Collaboration and Other Work Management Tools Are Game Changers in HR Software
The acquisition of work management tools could change the human resources software landscape.
One of the challenges in implementing work management applications is that, unlike traditional human resources software systems, these tools tend to be independent and fragmented.
They fall into several classes of software, including project management, corporate social networking and file sharing, and they are usually stand-alone applications that don't easily integrate with broader business management tools, says Yvette Cameron, a vice president at market research firm Constellation Research. And that's a problem. "When the level of integration varies, so does the business value," she says. "To be successful, these tools have to happen where people do their work."
For a long time these tools have existed in the shadows of workers' hard drives, the dirty little secret of individual productivity. But they are slowly moving into the HR mainstream as major providers begin acquiring the most promising products and incorporating them into their suite of business tools.
In June, for example, Microsoft Corp. acquired Yammer, the social networking tool, for $1.2 billion with plans to incorporate it with Microsoft SharePoint, Office 365, Microsoft Dynamics and Skype—all tools designed to improve collaboration and communication.
And Salesforce.com Inc. has been on a small buying spree within the past year. It acquired Rypple, the social performance management system, and announced plans to integrate it into the Salesforce platform as "Successforce"; and in May the company acquired Stypi, a real-time online editing platform that allows multiple users to make changes to a single document at the same time.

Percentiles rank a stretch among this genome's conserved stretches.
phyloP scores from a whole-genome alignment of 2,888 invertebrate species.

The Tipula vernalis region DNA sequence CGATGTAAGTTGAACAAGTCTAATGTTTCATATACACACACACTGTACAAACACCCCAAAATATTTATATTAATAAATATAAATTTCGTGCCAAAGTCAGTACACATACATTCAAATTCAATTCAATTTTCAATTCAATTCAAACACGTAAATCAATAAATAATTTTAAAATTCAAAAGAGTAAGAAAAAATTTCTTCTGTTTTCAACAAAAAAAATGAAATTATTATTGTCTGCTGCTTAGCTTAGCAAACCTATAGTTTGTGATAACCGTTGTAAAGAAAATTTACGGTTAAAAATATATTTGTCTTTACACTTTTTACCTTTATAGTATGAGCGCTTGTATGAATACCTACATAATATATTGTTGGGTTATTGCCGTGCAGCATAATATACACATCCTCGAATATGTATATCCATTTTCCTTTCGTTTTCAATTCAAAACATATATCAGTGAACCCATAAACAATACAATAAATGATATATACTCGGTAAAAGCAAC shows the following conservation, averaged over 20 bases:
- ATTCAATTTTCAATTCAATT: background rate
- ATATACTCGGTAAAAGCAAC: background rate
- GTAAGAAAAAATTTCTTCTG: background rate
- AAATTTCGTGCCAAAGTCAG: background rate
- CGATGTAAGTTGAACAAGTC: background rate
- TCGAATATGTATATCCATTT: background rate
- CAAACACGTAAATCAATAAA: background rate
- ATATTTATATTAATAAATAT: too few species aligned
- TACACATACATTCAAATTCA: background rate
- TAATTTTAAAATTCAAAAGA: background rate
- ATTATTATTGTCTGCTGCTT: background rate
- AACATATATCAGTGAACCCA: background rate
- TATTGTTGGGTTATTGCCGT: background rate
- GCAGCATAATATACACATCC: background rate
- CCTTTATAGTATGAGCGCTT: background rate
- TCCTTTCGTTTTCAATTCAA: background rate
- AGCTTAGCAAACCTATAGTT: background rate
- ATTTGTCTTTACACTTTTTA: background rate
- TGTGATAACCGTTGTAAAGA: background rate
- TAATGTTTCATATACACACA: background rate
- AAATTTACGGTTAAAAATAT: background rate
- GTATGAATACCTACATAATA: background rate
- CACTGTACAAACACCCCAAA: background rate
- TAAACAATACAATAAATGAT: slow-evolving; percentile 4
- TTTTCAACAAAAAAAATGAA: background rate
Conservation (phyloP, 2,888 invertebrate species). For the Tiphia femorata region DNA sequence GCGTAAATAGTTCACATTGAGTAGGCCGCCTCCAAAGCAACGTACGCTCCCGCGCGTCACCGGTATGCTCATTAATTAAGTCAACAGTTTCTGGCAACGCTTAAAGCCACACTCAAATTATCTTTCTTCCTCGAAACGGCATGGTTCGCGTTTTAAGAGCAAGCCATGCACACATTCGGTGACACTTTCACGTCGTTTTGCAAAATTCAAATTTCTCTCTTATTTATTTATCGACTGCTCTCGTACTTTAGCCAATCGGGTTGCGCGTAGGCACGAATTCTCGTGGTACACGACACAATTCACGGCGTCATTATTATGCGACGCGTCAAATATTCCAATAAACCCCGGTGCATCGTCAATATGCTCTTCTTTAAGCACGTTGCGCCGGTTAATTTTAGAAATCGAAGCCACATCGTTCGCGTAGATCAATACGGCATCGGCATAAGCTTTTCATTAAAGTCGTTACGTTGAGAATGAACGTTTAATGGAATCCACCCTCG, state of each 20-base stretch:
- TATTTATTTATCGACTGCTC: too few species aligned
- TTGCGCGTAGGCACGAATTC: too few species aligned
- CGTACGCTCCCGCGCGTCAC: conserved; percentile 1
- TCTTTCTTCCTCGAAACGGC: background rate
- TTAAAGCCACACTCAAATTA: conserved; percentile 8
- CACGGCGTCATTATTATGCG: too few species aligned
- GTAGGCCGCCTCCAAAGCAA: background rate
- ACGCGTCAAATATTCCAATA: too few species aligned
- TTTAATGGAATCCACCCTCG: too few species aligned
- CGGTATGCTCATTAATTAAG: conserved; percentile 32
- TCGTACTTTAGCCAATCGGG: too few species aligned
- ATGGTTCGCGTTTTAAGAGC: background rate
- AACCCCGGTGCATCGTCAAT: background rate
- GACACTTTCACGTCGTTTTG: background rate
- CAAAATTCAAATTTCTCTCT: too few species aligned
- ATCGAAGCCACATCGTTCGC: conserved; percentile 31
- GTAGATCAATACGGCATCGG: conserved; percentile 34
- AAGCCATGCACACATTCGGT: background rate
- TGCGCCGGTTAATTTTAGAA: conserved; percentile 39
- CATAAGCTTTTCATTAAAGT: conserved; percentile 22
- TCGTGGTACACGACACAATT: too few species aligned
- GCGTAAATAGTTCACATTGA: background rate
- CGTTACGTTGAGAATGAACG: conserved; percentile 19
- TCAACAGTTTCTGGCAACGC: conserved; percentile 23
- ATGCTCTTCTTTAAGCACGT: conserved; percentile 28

These acquisitions are promising signs that business software providers recognize the need for tools that help employees where they work, Cameron says. By making these tools part of a business application suite, employees can take advantage of them without leaving their current task, which increases productivity and reduces the time it takes to get things done, says Susan Blake, vice president of HR for Dominion Enterprises, a marketing services company in Norfolk, Virginia. "If shared document tools are right next to your financials and your email, you are more likely to use them," she says.
Such acquisitions could also suggest a disruptive trend in the future of the HR software industry, says Lexy Martin, a vice presidenta at consulting firm CedarCrestone Inc. "It's going to have a much bigger impact than just making a few project management or collaboration tools available to the enterprise," she says. "This is a complex part of the market, and HR should be paying attention to what will happen next."
As millennials move into the workforce, more complex task management tools will gain greater traction, predicts David Arella, CEO of 4Spires, a collaboration application provider in Half Moon Bay, California.
It's not enough to offer this generation computerized to-do lists with the option to set priorities, he says. They want accountability features that let them track team work, foster engagement, and collect feedback on a task-by-task basis. "Millennials expect to be treated more as equals in work-related conversations, and this will require new approaches to task management."
Sarah Fister Gale is a freelance writer based in the Chicago area. Comment below or email email@example.com.
Workforce Management, October 2012, p. 26 -- Subscribe Now!